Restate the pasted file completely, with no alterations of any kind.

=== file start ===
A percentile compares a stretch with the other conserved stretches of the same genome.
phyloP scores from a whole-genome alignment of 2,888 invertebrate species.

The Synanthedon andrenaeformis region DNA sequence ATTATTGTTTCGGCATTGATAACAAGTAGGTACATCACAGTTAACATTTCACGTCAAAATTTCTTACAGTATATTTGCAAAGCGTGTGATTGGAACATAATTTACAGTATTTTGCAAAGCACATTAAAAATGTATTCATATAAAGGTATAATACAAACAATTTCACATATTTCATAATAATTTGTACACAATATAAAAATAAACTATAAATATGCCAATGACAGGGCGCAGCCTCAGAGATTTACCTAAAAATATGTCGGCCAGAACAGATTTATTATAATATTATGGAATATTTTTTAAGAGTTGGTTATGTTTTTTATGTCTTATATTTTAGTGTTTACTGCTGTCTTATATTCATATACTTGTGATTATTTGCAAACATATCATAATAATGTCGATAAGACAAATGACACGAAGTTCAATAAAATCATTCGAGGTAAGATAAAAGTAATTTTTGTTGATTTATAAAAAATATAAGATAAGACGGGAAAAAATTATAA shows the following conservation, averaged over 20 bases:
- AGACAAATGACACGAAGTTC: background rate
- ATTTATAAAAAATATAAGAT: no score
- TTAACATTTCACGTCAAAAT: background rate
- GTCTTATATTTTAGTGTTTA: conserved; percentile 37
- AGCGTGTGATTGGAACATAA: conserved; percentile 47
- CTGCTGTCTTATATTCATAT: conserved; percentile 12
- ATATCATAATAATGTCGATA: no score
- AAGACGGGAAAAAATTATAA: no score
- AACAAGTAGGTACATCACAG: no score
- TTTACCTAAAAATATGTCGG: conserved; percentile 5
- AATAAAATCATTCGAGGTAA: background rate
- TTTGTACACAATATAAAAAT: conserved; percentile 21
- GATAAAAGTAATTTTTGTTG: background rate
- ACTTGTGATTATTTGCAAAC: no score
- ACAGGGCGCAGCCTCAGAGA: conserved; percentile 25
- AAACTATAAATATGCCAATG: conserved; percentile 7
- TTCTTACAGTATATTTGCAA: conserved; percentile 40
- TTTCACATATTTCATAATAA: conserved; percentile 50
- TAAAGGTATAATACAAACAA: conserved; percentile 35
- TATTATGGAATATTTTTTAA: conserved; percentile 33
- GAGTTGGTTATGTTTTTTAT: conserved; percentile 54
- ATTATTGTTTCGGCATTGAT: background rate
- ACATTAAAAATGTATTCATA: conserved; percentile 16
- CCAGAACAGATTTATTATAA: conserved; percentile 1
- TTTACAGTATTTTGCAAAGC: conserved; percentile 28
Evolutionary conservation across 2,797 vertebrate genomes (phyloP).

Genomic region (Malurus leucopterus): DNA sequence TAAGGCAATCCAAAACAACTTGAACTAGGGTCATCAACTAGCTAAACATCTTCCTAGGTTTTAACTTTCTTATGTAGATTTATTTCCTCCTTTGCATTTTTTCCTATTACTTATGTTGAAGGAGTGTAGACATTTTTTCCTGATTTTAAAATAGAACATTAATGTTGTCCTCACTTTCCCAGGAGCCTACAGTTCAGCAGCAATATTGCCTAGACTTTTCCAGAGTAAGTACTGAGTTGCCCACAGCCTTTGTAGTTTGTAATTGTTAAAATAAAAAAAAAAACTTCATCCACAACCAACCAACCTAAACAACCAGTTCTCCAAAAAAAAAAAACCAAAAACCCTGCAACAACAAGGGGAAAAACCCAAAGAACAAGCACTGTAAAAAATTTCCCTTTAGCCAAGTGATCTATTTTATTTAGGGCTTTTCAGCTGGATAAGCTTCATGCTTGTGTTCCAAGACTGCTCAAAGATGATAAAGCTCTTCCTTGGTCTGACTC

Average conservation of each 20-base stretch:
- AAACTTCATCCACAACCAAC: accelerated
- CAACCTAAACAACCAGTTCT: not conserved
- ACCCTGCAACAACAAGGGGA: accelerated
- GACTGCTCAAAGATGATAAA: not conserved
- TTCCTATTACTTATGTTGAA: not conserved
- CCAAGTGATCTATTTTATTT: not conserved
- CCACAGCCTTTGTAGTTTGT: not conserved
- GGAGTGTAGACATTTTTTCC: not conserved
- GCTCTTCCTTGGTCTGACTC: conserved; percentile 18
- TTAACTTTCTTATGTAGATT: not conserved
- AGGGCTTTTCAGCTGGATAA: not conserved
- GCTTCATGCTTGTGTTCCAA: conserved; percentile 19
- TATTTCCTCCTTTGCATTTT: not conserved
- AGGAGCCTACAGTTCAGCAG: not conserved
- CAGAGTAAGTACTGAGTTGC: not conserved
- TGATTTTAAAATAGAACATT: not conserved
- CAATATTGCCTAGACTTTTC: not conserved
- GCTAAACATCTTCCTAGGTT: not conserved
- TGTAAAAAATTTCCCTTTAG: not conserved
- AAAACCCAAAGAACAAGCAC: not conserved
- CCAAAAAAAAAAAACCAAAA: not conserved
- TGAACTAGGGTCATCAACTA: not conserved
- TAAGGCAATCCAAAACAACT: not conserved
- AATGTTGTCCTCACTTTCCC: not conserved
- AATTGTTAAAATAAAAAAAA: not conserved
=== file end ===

A percentile compares a stretch with the other conserved stretches of the same genome.
phyloP scores from a whole-genome alignment of 2,888 invertebrate species.

The Synanthedon andrenaeformis region DNA sequence ATTATTGTTTCGGCATTGATAACAAGTAGGTACATCACAGTTAACATTTCACGTCAAAATTTCTTACAGTATATTTGCAAAGCGTGTGATTGGAACATAATTTACAGTATTTTGCAAAGCACATTAAAAATGTATTCATATAAAGGTATAATACAAACAATTTCACATATTTCATAATAATTTGTACACAATATAAAAATAAACTATAAATATGCCAATGACAGGGCGCAGCCTCAGAGATTTACCTAAAAATATGTCGGCCAGAACAGATTTATTATAATATTATGGAATATTTTTTAAGAGTTGGTTATGTTTTTTATGTCTTATATTTTAGTGTTTACTGCTGTCTTATATTCATATACTTGTGATTATTTGCAAACATATCATAATAATGTCGATAAGACAAATGACACGAAGTTCAATAAAATCATTCGAGGTAAGATAAAAGTAATTTTTGTTGATTTATAAAAAATATAAGATAAGACGGGAAAAAATTATAA shows the following conservation, averaged over 20 bases:
- AGACAAATGACACGAAGTTC: background rate
- ATTTATAAAAAATATAAGAT: no score
- TTAACATTTCACGTCAAAAT: background rate
- GTCTTATATTTTAGTGTTTA: conserved; percentile 37
- AGCGTGTGATTGGAACATAA: conserved; percentile 47
- CTGCTGTCTTATATTCATAT: conserved; percentile 12
- ATATCATAATAATGTCGATA: no score
- AAGACGGGAAAAAATTATAA: no score
- AACAAGTAGGTACATCACAG: no score
- TTTACCTAAAAATATGTCGG: conserved; percentile 5
- AATAAAATCATTCGAGGTAA: background rate
- TTTGTACACAATATAAAAAT: conserved; percentile 21
- GATAAAAGTAATTTTTGTTG: background rate
- ACTTGTGATTATTTGCAAAC: no score
- ACAGGGCGCAGCCTCAGAGA: conserved; percentile 25
- AAACTATAAATATGCCAATG: conserved; percentile 7
- TTCTTACAGTATATTTGCAA: conserved; percentile 40
- TTTCACATATTTCATAATAA: conserved; percentile 50
- TAAAGGTATAATACAAACAA: conserved; percentile 35
- TATTATGGAATATTTTTTAA: conserved; percentile 33
- GAGTTGGTTATGTTTTTTAT: conserved; percentile 54
- ATTATTGTTTCGGCATTGAT: background rate
- ACATTAAAAATGTATTCATA: conserved; percentile 16
- CCAGAACAGATTTATTATAA: conserved; percentile 1
- TTTACAGTATTTTGCAAAGC: conserved; percentile 28
Evolutionary conservation across 2,797 vertebrate genomes (phyloP).

Genomic region (Malurus leucopterus): DNA sequence TAAGGCAATCCAAAACAACTTGAACTAGGGTCATCAACTAGCTAAACATCTTCCTAGGTTTTAACTTTCTTATGTAGATTTATTTCCTCCTTTGCATTTTTTCCTATTACTTATGTTGAAGGAGTGTAGACATTTTTTCCTGATTTTAAAATAGAACATTAATGTTGTCCTCACTTTCCCAGGAGCCTACAGTTCAGCAGCAATATTGCCTAGACTTTTCCAGAGTAAGTACTGAGTTGCCCACAGCCTTTGTAGTTTGTAATTGTTAAAATAAAAAAAAAAACTTCATCCACAACCAACCAACCTAAACAACCAGTTCTCCAAAAAAAAAAAACCAAAAACCCTGCAACAACAAGGGGAAAAACCCAAAGAACAAGCACTGTAAAAAATTTCCCTTTAGCCAAGTGATCTATTTTATTTAGGGCTTTTCAGCTGGATAAGCTTCATGCTTGTGTTCCAAGACTGCTCAAAGATGATAAAGCTCTTCCTTGGTCTGACTC

Average conservation of each 20-base stretch:
- AAACTTCATCCACAACCAAC: accelerated
- CAACCTAAACAACCAGTTCT: not conserved
- ACCCTGCAACAACAAGGGGA: accelerated
- GACTGCTCAAAGATGATAAA: not conserved
- TTCCTATTACTTATGTTGAA: not conserved
- CCAAGTGATCTATTTTATTT: not conserved
- CCACAGCCTTTGTAGTTTGT: not conserved
- GGAGTGTAGACATTTTTTCC: not conserved
- GCTCTTCCTTGGTCTGACTC: conserved; percentile 18
- TTAACTTTCTTATGTAGATT: not conserved
- AGGGCTTTTCAGCTGGATAA: not conserved
- GCTTCATGCTTGTGTTCCAA: conserved; percentile 19
- TATTTCCTCCTTTGCATTTT: not conserved
- AGGAGCCTACAGTTCAGCAG: not conserved
- CAGAGTAAGTACTGAGTTGC: not conserved
- TGATTTTAAAATAGAACATT: not conserved
- CAATATTGCCTAGACTTTTC: not conserved
- GCTAAACATCTTCCTAGGTT: not conserved
- TGTAAAAAATTTCCCTTTAG: not conserved
- AAAACCCAAAGAACAAGCAC: not conserved
- CCAAAAAAAAAAAACCAAAA: not conserved
- TGAACTAGGGTCATCAACTA: not conserved
- TAAGGCAATCCAAAACAACT: not conserved
- AATGTTGTCCTCACTTTCCC: not conserved
- AATTGTTAAAATAAAAAAAA: not conserved